The Provence Cure for the Brokenhearted

 The Provence Cure for the Broken Hearted by Bridget Asher

To appease her mother, Heidi and her son Abbot head out to spend a summer in their family home in Provence, ostensibly to begin renovations after a small fire, but really because her mother feels they aren't recovering from the loss of Heidi's husband two years earlier in a car accident. She hopes a change will help them move on.

Travelling with them is Heidi's teenage neice, a sullen girl who doesn't seem to get along with anybody but Heidi. She's going because her father and Heidi's sister have just married and want some time to themselves, but Heidi has a secret nobody will be able to ignore for long.

In France, they get off to a rough start when they are robbed of their luggage and most of their devices before they even get to the house. Fortunately a neighbour rescues them - a man Heidi knew as a child when she spent summers in Provence. He's handsome, kind, and also dealing with loss since his wife divorced him and took up with his brother. The fact that she and their daughter now live with the brother brings another layer of family tension to the plot, and on the romance front,  well, you can guess where that is heading.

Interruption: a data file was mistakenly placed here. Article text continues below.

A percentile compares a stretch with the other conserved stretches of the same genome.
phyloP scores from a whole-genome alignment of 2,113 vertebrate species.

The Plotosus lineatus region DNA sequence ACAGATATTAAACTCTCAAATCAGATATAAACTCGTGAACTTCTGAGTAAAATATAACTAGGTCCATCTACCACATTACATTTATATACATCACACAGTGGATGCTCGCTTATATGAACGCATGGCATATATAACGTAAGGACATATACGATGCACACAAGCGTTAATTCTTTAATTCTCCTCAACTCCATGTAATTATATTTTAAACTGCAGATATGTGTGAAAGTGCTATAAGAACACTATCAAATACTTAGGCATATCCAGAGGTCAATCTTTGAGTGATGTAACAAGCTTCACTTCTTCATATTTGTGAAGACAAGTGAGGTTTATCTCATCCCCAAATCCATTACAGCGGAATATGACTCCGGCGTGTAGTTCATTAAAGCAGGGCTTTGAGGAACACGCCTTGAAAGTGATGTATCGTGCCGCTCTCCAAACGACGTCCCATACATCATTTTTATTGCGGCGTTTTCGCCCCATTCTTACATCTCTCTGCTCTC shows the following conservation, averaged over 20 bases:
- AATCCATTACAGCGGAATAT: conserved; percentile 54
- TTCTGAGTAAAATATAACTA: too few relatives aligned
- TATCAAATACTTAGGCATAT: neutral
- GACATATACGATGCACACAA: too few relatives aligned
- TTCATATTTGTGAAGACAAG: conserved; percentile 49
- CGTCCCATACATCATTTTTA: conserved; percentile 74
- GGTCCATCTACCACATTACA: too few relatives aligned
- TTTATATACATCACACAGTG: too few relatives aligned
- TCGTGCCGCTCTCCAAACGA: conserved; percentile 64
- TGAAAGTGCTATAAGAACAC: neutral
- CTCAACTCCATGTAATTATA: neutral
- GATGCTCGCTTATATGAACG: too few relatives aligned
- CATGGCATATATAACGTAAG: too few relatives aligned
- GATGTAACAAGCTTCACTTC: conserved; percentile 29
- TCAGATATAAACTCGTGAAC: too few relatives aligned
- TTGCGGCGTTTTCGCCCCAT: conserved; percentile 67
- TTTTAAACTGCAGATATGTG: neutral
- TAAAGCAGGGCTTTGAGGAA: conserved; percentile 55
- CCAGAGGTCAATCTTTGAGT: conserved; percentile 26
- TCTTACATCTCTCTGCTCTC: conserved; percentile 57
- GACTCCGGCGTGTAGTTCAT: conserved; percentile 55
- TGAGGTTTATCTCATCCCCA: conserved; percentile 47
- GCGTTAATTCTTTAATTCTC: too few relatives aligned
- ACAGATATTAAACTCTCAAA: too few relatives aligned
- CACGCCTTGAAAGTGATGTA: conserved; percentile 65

It's fairly well written with mostly credible characters and plot, and it addresses real life issues, albeit in a romantic setting that isn't anything like real life for most people. It's predictable and a little corny, but as Anna Quindlen said in "How Reading Changed My Life":  

"...reading has as many functions as the human body, and ...not all of them are cerebral. One is mere entertainment, the pleasurable whiling away of time."

The Provence Cure for the Brokenhearted is that: a pleasureable whiling away of time. I enjoyed it. 


Post a Comment